DHS: Beware of scams, ‘phishing’ emails
With many people across the country working from home due to the outbreak of coronavirus (COVID-19), federal agencies warn that scammers are exploiting the outbreak to target both businesses and consumers, especially through phishing strategies.
According to the Department of Homeland Security, “phishing” is the fraudulent practice of sending emails which seem to be from reputable companies in order to entice individuals to reveal personal information, such as passwords and credit card numbers. Phishing scams have become ubiquitous through email communication and e-commerce.
Cyber criminals are exploiting the coronavirus through the wide distribution of mass emails posing as legitimate medical or health organizations. In one particular instance, referenced in a press release from the United States Secret Service, victims receive an email which seems to be from a medical/health organization that includes attachments supposedly containing pertinent information regarding the coronavirus. This leads to either unsuspecting victims opening the attachment causing malware to infect their system or prompting the victim to enter their email login credentials to access the information. This type of incident enables further occurrences of cyber enabled financial crimes such as Business Email Compromise, PII theft, ransomware and account takeovers.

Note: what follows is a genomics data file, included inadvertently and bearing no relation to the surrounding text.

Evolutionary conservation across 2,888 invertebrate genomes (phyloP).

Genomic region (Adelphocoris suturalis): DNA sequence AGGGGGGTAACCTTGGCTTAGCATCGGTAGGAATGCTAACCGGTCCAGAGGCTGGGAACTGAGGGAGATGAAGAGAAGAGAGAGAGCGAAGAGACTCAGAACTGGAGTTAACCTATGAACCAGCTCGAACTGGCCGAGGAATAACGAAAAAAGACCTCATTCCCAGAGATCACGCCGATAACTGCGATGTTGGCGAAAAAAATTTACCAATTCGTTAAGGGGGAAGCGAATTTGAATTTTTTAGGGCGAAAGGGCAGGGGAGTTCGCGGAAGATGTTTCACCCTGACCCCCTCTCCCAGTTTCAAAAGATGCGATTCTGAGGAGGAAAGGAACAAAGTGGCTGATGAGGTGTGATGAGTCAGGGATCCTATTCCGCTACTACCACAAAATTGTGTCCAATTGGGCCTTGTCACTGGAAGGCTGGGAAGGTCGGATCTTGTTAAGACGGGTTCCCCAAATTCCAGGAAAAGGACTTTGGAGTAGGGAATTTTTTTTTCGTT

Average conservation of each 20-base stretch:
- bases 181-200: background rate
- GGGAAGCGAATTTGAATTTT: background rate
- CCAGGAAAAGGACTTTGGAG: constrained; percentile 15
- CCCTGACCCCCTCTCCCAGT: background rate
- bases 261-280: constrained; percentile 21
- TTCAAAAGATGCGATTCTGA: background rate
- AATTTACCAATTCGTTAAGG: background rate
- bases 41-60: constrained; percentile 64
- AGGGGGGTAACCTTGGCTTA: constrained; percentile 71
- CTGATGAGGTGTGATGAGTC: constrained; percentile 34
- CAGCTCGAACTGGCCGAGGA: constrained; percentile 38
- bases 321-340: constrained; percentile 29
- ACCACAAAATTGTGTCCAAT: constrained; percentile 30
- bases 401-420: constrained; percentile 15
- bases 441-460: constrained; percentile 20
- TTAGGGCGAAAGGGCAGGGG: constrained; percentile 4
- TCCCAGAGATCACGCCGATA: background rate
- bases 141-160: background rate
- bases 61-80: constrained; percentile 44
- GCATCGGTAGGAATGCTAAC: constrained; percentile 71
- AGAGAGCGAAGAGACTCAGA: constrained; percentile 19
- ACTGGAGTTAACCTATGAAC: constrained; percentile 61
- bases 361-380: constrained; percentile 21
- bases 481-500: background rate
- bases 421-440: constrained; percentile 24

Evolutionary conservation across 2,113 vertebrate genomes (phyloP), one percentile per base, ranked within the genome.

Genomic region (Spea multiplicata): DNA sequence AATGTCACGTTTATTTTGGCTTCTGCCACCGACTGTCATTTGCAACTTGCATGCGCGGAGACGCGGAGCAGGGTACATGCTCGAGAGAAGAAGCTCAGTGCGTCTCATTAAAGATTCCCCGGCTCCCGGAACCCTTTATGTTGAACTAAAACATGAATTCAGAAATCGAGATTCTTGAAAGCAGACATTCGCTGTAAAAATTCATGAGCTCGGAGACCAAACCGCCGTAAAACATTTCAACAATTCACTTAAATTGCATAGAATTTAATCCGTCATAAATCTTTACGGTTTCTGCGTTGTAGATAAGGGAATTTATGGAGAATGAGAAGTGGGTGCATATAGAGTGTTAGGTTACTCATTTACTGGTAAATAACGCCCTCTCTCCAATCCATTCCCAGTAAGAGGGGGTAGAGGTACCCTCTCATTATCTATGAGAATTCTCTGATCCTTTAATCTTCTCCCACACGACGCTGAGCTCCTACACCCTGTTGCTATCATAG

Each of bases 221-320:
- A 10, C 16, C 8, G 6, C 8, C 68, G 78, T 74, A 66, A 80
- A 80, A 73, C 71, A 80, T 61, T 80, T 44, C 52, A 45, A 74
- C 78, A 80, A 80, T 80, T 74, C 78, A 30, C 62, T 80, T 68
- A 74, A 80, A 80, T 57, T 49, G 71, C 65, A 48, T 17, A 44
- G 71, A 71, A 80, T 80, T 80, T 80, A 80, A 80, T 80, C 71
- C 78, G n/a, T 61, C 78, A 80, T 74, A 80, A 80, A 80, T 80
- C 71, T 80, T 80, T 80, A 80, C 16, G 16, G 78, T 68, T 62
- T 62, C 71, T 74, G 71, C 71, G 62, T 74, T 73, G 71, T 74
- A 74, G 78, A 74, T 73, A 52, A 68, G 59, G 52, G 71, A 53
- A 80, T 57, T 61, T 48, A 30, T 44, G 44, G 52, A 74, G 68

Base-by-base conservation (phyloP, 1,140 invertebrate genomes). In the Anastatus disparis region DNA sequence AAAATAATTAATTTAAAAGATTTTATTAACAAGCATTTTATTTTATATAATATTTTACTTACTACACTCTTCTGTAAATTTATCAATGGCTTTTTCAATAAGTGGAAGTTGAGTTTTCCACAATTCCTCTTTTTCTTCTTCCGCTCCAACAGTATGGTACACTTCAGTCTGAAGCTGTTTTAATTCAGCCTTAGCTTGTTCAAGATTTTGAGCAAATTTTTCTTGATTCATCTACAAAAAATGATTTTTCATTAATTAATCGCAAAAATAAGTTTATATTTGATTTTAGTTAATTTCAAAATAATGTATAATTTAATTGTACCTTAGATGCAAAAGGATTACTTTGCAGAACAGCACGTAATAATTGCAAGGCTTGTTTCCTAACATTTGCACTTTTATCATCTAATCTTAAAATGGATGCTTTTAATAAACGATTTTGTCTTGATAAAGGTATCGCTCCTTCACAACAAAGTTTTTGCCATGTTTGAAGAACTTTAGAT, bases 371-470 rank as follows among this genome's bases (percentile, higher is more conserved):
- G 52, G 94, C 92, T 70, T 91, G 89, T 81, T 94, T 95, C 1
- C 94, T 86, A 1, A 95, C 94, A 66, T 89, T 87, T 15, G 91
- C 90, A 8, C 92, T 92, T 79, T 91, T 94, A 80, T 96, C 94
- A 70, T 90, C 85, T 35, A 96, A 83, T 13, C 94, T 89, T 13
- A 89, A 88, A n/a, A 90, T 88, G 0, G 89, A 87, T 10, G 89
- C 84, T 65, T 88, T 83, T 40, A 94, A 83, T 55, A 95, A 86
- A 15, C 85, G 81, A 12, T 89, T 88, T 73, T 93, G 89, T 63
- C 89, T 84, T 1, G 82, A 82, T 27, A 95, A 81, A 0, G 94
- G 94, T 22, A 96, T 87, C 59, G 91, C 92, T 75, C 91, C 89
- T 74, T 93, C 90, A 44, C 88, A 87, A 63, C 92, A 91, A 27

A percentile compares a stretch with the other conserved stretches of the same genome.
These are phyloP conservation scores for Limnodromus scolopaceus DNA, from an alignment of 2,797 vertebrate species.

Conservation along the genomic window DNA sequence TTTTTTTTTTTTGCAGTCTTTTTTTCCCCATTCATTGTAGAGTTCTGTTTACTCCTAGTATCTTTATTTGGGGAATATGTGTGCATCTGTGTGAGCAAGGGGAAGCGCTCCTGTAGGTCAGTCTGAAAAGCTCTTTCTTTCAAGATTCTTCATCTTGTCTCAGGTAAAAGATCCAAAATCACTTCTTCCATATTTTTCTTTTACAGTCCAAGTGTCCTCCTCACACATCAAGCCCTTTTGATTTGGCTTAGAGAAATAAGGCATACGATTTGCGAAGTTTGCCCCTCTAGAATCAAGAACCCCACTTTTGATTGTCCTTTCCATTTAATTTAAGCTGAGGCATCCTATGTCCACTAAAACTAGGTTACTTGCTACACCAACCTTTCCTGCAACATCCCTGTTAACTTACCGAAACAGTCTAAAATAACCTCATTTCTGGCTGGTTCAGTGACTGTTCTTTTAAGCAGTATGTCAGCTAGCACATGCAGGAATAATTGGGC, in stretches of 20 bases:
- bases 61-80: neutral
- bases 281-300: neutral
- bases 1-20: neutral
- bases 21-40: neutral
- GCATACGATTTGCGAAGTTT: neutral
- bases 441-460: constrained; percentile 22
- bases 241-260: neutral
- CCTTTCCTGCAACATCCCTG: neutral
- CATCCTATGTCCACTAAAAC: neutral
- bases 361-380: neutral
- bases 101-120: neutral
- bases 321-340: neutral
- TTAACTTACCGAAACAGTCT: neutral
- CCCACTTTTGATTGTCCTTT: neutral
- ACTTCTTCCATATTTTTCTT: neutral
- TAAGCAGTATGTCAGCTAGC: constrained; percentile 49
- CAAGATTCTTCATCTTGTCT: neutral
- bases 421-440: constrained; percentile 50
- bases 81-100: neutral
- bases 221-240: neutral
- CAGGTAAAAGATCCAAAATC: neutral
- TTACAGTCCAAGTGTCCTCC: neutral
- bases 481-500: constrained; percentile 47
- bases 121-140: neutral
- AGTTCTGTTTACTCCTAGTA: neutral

Another current emerging fraud scheme exploiting the coronavirus has scammers, through legitimate social media websites, seeking donations for charitable causes related to the virus. Criminals are exploiting the charitable spirit of individuals, seeking donations to fraudulent causes surrounding the coronavirus. Increased caution should be exercised when donating to charitable organizations during this time.
The Secret Service offered suggestions and tips about how to avoid being involved in one of these scams:
• Avoid opening attachments and clicking on links within emails from senders you do not recognize. These attachments can contain malicious content, such as ransomware, that can infect your device and steal your information.
• Be leery of emails or phone calls requesting account information or requesting you to verify your account. Legitimate businesses will never call you or email you directly for this information. Always independently verify any requested information originates from a legitimate source.
• Visit websites by inputting the domain name yourself. Businesses use encryption, Secure Socket Layer. Certificate “errors” can be a warning sign that something is not right with the website.